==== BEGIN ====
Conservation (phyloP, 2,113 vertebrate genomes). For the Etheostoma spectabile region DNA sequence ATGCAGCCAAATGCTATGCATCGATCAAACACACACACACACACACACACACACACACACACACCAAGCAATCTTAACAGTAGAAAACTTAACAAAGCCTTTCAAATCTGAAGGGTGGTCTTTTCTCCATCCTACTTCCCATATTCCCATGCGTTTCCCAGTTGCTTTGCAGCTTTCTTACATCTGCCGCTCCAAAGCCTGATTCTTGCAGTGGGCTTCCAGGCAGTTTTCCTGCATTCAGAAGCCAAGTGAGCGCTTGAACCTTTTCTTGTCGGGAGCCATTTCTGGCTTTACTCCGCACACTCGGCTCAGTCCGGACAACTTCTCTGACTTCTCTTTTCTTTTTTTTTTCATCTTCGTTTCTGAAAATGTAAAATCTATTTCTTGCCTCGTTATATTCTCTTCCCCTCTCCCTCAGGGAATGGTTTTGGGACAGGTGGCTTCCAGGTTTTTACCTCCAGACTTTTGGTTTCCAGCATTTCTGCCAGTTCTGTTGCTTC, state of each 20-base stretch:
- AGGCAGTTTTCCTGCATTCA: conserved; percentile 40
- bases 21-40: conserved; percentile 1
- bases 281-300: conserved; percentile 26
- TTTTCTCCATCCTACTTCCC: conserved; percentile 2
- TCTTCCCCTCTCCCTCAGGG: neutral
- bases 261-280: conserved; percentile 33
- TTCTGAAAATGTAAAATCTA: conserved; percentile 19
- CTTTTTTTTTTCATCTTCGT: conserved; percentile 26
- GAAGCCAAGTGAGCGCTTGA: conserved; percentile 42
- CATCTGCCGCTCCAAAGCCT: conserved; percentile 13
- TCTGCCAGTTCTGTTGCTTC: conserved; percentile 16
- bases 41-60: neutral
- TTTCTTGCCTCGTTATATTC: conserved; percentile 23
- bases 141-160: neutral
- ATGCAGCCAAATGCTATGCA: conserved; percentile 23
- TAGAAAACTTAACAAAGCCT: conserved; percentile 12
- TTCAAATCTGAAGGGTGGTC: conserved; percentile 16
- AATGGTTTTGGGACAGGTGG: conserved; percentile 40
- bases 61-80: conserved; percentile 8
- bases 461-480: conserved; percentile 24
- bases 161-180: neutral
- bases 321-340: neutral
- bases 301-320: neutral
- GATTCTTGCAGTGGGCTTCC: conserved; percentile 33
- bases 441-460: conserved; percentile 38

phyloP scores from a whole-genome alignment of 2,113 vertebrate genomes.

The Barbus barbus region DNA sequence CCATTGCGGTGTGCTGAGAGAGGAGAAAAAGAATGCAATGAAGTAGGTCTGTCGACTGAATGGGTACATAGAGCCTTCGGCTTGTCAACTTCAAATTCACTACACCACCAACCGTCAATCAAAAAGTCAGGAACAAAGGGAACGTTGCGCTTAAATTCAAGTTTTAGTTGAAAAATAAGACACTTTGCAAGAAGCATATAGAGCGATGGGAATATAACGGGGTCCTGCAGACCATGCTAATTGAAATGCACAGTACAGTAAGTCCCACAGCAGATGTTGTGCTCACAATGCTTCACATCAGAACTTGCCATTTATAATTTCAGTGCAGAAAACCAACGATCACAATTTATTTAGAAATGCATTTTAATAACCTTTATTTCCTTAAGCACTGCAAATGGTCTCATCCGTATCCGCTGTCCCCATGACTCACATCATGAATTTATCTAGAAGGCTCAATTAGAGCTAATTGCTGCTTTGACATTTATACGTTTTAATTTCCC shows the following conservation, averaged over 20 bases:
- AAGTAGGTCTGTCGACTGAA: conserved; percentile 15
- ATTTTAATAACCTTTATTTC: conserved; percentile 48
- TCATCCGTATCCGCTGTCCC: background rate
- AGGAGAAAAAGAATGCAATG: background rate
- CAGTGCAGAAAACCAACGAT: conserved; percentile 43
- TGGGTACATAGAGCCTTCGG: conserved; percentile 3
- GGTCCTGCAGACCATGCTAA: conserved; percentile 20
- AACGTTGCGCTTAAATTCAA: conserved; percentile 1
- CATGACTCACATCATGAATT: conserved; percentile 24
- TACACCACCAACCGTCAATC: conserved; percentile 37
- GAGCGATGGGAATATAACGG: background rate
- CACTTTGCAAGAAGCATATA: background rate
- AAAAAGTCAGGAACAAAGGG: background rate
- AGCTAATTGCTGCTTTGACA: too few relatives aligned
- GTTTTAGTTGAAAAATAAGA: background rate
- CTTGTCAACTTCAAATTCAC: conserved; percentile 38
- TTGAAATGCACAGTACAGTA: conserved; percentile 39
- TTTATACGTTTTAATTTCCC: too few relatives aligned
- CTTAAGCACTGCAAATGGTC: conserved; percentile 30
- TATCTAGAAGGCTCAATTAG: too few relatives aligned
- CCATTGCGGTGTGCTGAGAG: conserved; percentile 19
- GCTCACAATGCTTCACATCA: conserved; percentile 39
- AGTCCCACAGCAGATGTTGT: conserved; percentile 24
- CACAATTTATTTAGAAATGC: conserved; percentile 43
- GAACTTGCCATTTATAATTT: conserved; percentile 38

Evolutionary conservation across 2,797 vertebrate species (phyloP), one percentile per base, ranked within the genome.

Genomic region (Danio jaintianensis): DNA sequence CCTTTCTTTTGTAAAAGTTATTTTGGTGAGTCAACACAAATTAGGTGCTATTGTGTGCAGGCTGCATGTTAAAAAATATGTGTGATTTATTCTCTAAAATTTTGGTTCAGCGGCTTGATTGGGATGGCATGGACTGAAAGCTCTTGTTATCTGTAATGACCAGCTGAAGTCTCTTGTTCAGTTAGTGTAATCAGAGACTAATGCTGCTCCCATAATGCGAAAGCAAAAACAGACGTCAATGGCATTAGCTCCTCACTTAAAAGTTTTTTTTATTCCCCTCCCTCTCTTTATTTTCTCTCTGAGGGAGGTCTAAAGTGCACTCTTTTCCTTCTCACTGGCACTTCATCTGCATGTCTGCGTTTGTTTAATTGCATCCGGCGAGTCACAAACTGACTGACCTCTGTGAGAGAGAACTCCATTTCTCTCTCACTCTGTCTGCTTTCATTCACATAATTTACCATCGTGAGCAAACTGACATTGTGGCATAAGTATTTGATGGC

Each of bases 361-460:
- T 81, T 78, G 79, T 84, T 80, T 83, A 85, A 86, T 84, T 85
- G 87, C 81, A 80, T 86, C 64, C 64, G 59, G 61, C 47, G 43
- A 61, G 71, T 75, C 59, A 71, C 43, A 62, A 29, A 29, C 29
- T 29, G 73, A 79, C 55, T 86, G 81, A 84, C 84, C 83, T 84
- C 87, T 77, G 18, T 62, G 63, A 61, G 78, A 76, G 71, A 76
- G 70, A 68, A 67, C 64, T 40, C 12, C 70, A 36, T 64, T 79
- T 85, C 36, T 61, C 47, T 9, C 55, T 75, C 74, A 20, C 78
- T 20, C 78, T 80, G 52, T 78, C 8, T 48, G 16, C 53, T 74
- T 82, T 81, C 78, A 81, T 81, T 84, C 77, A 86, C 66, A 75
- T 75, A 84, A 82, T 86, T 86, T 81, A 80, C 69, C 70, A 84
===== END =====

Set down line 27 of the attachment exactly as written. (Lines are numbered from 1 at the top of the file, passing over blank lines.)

phyloP scores from a whole-genome alignment of 2,113 vertebrate genomes.